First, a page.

Tonight’s episode was the season five finale, and it proved to be touching. Unless you’re an avid follower of the show the last couple of minutes wouldn’t have meant much to you, but knowing the social awkwardness of each character and the underlying emotions to each relationship, it touched me to see what happened. Howard had just married his fiancée in a rushed ceremony before going to Kazakhstan to be blasted into space on a Russian rocket. Meanwhile, watching back from the comfort of Sheldon and Leonard’s apartment, the rest of the group watched in nervous anticipation on TV as the countdown began. Howard, aboard the rocket was freaking out. His new wife, worried for his safety said sweetly, “I love that man,” at which point his best friend Raj said, “I do to.” Then, without looking away from the TV, they clasped hands and watched as the countdown for blastoff continued. Leonard and Penny, although fighting throughout the episode, but deeply in love, also ended up clasping hands subconsciously as the countdown continued. And then, defying all social protocol for the usually emotionally distant Sheldon, Sheldon reached out and clasped Amy’s hand. It was a tender moment.
Just then, I realized there was a single tear rolling down my cheek. And as I blinked to get rid of the leaking feeling in my eyes, a whole group of tears rolled down my cheeks.
I was crying tears of…
…of some kind.
I sat emotionally touched as the credits rolled by, and I saw a mass of text come up on the screen, then flash away almost instantly. I quickly rewound it and paused the screen to see this message from the show’s creator and main writer:
CHUCK LORRE PRODUCTIONS, #389
This may sound silly, but I had to stifle tears when we wrote the last scene of tonight’s episode. The same thing happened when we rehearsed it. And then again when it was performed in front of a studio audience. And yet again when we watched the final version in an editing bay. I don’t know what it is, but there’s something primal, something deeply human being expressed when these characters unconsciously hold hands while watching their friend embark on a monumental journey. Speaking of which, I want to take this opportunity to thank you for watching The Big Bang Theory, for being part of our journey. I hope you’ve laughed a lot and stifled a little. I hope you’re holding someone’s hand. See you next year.
Then I really lost it, and I wept freely.
– – – – – – – – – – – – – – – – – – – –
Somewhere along the way I grew a hard outer shell that made me nearly invincible to the troubles of life. Crisis at work? No problem. I could handle it. Death in the family? It’ll be okay. There’s always the resurrection. I end up in the ER with symptoms of a heart attack? I crack jokes and take pictures of the nurses on my smartphone! (True story, they thought I was crazy. And, just an FYI, my heart is fine thanks.) I perfected the outer shell of toughness to the world. My faith that the Lord would never give me anything that I couldn’t handle has kept me strong.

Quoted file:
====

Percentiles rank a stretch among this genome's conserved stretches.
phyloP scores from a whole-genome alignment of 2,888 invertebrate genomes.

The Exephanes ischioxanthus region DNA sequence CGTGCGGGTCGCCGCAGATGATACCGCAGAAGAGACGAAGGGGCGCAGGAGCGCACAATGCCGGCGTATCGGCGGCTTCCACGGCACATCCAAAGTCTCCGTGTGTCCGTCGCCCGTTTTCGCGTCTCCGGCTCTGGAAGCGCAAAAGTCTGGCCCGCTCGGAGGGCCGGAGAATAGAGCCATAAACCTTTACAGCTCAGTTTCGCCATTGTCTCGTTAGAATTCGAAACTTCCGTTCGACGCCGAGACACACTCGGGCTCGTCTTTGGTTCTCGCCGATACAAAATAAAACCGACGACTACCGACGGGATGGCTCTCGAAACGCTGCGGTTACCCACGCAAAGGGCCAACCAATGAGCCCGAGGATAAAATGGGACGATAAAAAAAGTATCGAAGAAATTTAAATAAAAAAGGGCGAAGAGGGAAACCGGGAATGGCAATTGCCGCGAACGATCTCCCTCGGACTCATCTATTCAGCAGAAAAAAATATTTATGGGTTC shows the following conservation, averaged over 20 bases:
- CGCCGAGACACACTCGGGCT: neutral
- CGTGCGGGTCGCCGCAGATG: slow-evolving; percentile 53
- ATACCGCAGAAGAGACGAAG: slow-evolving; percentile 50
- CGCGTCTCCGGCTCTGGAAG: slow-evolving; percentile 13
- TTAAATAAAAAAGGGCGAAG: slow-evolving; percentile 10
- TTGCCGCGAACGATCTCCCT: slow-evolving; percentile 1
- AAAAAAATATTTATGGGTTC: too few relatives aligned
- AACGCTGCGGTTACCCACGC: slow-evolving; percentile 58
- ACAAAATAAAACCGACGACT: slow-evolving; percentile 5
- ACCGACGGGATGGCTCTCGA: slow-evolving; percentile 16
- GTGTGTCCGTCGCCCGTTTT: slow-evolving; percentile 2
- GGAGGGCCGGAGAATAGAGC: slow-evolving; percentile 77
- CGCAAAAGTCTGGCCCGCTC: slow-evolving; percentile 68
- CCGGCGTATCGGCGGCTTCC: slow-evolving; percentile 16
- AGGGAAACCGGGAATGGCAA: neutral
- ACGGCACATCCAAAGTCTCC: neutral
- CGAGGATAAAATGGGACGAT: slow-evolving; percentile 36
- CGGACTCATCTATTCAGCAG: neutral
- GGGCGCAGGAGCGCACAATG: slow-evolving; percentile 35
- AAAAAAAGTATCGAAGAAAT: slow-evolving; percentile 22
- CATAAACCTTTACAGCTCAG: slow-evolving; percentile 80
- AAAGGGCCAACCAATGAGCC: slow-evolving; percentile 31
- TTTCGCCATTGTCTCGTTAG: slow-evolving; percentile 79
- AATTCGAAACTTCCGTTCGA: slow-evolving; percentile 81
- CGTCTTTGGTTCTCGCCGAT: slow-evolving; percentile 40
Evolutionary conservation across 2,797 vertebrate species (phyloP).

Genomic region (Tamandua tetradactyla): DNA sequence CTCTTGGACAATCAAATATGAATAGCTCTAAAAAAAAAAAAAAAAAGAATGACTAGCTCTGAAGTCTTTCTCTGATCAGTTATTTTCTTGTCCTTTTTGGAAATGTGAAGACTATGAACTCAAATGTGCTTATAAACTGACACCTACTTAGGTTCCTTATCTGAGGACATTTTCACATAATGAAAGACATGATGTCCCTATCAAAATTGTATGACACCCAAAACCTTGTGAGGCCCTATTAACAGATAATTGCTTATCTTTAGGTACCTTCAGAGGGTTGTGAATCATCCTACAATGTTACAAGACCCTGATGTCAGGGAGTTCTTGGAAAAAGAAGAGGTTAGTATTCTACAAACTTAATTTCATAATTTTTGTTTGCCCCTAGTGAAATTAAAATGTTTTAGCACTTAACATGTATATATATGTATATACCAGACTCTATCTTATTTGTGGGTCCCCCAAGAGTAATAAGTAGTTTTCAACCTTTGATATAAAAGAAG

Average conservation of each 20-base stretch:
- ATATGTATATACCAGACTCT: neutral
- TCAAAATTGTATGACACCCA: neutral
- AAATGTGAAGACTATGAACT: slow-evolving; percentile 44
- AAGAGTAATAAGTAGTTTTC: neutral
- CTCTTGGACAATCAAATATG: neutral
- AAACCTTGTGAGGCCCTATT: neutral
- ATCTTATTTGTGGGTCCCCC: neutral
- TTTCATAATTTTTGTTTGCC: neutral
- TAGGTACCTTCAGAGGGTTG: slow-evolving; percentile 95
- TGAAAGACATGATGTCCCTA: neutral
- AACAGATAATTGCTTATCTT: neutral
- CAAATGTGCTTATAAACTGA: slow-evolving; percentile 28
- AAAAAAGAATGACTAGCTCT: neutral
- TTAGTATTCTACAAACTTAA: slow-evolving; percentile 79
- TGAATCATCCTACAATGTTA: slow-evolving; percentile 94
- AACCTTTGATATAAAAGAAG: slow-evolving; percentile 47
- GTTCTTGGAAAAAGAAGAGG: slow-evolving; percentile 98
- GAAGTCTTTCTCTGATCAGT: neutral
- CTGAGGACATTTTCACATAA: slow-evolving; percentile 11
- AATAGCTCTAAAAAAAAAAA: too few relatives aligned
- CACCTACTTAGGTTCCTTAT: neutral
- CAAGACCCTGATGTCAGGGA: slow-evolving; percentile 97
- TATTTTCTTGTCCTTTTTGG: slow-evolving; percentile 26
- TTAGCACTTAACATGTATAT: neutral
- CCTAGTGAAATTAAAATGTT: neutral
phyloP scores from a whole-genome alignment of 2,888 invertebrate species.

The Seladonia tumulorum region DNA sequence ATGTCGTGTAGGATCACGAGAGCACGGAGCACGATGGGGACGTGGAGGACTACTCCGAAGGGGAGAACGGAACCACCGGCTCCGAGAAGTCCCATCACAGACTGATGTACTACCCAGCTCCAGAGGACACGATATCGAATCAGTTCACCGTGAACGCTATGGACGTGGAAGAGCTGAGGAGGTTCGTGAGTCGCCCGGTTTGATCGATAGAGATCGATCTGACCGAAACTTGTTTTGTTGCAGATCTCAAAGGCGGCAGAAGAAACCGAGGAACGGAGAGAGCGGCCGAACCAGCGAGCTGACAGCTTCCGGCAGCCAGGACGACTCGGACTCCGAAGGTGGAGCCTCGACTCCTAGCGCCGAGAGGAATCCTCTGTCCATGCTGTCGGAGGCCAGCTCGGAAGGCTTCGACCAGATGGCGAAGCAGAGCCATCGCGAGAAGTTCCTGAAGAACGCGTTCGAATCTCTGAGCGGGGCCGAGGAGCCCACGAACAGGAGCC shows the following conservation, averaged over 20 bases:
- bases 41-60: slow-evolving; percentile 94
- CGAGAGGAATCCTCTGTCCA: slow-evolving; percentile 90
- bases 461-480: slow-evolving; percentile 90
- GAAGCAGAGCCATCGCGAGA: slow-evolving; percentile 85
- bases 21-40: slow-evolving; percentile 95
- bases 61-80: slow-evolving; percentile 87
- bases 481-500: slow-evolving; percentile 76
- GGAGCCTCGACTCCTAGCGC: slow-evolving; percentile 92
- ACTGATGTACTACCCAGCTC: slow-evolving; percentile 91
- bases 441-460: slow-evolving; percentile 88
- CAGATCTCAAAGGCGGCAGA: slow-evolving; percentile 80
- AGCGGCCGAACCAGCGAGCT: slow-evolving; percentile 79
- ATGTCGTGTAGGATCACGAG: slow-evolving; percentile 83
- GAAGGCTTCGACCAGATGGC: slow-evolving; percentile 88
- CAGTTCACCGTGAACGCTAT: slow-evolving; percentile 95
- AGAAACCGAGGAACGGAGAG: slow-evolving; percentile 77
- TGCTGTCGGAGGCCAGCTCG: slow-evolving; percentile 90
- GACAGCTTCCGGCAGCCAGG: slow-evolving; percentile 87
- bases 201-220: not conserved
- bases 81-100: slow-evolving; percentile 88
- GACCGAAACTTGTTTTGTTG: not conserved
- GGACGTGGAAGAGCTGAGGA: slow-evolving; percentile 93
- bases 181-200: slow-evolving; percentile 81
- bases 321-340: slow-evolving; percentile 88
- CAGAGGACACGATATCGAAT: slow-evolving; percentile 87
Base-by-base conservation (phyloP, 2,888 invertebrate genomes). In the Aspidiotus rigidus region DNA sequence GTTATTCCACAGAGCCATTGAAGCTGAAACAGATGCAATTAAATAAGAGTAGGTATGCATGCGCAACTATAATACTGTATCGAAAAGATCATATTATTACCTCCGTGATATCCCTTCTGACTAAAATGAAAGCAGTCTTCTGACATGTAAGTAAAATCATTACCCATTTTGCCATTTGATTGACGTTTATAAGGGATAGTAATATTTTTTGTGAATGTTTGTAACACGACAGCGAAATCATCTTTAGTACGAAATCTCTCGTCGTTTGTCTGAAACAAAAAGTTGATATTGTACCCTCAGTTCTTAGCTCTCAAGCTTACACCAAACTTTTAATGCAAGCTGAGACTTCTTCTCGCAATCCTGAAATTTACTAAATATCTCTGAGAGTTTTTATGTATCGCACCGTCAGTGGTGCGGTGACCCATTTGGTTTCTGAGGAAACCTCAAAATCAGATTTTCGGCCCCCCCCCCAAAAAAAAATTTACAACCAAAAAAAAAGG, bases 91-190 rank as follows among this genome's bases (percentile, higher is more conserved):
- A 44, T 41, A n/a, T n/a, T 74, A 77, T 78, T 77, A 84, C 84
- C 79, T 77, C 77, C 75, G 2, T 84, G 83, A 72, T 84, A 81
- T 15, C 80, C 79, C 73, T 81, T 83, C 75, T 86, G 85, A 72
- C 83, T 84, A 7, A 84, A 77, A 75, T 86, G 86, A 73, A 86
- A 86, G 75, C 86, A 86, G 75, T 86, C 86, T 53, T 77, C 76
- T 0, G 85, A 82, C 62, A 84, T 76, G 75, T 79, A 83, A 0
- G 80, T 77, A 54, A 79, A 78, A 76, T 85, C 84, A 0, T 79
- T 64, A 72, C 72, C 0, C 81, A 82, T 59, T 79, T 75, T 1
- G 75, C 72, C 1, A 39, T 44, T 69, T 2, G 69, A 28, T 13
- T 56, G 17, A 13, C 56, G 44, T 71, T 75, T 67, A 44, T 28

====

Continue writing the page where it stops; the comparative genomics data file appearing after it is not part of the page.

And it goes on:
But it’s also kept me distant.
When I was a Lutheran kid growing up in Utah and I was the social outcast, I still had Jesus.
When I became the Mormon kid and moved to Alabama, and once again was the social outcast, there was still Jesus.
When I went on a mission and my family wanted me to stay home, there was still Jesus.
When my grandmothers died, when my father died, and when my marriage died, there was always Jesus Christ.
The Lord and I have kind of became BFF’s along the way. And throughout my life that has always made it hard to grow emotionally close to people, because in the back of my mind I’ve always thought they would end up leaving. When my marriage ended two and a half years ago, that kind of cemented the deal for me.
But it didn’t keep me from trying. In the past couple of years I’ve dated, flirted, prayed about marriage, and been dumped. I dated some more, found a few crazies, learned a few lessons, then learned how to dump. (Sounds like a country song, right?)
Tonight as I watched fictional characters clasp hands in love though, it pulled on my heart strings, and I wanted that for myself.
I’ve said before that wherever my future wife is she is very well prayed for. And tonight, perhaps more than ever before, I can say that that’s true.
Somewhere out there I know there’s a young lady who loves Jesus Christ, wants to raise her children faithful to the Gospel, and can accept a short, emotionally distant, divorced, and highly flawed individual like me…
Until I find her and realize who she is though, all I can do is pray.
Yes Chuck Lorre, I wish I had been holding someone’s hand tonight as I watched the season finale of The Big Bang Theory…
Hopefully I’ll have someone’s hand to hold for the season finale next year.
– Stan Way